Since we were early, we sat in the car park for an hour and had something to eat, then headed off to the embassy (which is about 10 minute walk away-keeping in mind my step-father was slowed down by having to push a wheelchair). On the way, we stopped off at Ghould’s pharmacy and had them store the car keys, then we headed over to the security staff outside the embassy.

I handed over my appointment letter, and was then asked who my step-father was. They assumed he must be my sponsor, but I explained he was here as my carer, and that his name should be on the list because I had written to the embassy about him coming with me. I was then asked for my passport, and then my step-father had to show his.

After that, we were told to wait nearby until an escort came to escort us into the embassy. (All other applicants simply follow a different route, but because I was in the wheelchair, we needed to be escorted into the embassy through the back route, because there are stairs – and no ramp – via the normal route.) I was worried we would be waiting ages for someone to show up, but in actuality it was only maybe 5 or 10 minutes at most before the escort arrived. Again, I was asked to show my passport (and my step-father showed his) and also my appointment letter. Then our escort lead us through to the security checkpoint.

They told my step-father to push me straight through the security checkpoint in the wheelchair-no problems there, whilst our belongings were scanned. Because I’d brought a bottled drink with me, I was asked to drink some of it (to prove it’s not acid, I guess)-and then we were through and on our way. I thought the security officer was a bit curt, and I had a really hard time understanding him because he had a very strong foreign accent. But overall, that part was pretty simple and stress-free. The security official was probably the most unpleasant out of all the embassy staff I dealt with during my interview-and he wasn’t all that bad, really.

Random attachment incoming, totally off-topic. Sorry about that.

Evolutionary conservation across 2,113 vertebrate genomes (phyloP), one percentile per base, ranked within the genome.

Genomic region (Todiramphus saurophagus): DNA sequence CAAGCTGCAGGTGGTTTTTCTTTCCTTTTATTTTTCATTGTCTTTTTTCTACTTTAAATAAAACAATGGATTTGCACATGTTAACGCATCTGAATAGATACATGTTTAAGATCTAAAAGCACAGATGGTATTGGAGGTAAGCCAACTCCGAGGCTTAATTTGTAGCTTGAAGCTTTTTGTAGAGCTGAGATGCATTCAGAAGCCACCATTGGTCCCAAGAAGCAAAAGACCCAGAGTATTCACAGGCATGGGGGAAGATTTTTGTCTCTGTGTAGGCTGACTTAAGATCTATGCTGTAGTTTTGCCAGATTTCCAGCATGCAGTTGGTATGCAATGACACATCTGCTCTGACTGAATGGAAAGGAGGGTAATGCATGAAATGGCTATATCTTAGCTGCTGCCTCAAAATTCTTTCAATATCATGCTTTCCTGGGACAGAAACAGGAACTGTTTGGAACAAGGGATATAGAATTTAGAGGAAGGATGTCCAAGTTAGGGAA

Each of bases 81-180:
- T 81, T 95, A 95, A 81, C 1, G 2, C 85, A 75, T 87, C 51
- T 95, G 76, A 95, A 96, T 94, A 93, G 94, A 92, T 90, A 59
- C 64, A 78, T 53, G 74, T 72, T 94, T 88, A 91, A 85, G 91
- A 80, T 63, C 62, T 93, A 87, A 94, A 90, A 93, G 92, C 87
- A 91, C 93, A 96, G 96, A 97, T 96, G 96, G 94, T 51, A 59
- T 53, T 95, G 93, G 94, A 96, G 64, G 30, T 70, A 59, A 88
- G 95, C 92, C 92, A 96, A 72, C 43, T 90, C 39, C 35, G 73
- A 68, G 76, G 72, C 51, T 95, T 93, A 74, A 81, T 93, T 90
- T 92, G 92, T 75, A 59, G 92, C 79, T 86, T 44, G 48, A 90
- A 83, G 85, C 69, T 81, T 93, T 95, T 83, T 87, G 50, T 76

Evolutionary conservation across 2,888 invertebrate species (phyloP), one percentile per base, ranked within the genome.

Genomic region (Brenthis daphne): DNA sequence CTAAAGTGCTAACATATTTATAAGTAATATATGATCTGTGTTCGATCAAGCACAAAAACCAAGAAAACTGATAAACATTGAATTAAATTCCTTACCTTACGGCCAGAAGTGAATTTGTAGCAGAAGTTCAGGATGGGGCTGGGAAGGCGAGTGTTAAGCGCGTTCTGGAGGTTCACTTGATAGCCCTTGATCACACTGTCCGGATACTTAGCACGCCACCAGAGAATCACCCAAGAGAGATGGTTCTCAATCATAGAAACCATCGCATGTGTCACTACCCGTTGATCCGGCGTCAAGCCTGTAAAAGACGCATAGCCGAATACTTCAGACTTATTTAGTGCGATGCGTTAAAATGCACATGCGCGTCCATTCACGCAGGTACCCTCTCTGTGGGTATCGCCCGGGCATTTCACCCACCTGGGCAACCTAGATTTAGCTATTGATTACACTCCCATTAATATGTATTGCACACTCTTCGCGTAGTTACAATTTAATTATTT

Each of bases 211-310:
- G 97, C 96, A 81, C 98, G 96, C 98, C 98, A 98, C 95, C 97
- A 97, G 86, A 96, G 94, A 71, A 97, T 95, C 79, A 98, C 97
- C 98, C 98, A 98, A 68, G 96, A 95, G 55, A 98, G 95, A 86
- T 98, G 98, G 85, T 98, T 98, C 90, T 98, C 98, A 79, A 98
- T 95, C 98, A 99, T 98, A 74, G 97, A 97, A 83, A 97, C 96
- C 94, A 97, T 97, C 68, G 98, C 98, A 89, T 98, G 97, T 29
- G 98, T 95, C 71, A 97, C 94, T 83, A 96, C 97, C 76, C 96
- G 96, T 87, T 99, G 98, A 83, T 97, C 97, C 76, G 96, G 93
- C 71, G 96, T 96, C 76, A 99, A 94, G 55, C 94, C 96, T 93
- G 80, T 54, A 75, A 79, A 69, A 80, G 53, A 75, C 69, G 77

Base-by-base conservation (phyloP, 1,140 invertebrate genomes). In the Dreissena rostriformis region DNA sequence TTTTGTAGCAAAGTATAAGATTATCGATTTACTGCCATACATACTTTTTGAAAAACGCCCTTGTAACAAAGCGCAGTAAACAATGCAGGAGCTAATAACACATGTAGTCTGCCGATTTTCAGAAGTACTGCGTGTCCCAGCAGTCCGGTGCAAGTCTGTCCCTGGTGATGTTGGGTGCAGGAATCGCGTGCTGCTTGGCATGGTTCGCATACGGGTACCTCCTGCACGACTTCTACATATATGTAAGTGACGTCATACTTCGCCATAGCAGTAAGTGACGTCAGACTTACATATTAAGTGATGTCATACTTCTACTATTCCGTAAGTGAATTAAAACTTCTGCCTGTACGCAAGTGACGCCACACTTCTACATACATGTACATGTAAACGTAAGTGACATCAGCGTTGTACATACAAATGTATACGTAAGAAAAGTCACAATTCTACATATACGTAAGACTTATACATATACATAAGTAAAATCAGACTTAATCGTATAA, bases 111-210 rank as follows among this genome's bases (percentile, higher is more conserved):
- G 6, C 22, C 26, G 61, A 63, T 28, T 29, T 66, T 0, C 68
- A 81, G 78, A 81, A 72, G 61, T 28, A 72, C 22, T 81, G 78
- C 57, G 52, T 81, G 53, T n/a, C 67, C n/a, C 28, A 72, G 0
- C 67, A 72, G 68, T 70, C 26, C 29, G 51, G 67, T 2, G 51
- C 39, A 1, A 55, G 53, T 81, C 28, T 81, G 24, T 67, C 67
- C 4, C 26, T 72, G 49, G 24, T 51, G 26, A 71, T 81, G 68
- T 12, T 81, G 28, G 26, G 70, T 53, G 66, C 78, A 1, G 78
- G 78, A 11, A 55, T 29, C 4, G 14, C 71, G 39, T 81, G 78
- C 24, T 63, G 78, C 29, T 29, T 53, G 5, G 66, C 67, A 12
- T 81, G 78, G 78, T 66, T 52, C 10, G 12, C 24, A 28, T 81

We certainly took the long way round into the embassy! We went through what looked like some sort of delivery-storage area, and then along some corridors and into an elevator. Then we were taken though this really fancy looking room (maybe for visiting dignitaries, or something?) and at last, came out into the waiting area. (If you use a wheelchair, then allow a good 5-10 minutes for the escort to arrive, and an additional 5-10 minutes for actually getting into the embassy, as it’s not exactly a short route.)

We were told to wait, whilst our escort went to log us into the system. He came back a few minutes later and handed me my appointment letter and my ticket number. The time printed on the ticket said it was 8:57, so we’d made it with 3 minutes to spare!

One thing that had particularly worried me about the interview was that the embassy was going to be crowded, noisy and chaotic. In truth, though it was busy, everything seemed fairly calm and very orderly. At this point, I think I got a little priority treatment, because rather than waiting for my ticket number to come up on the system, we were called over by a member of staff. We’d probably been waiting for about 45 minutes by this point.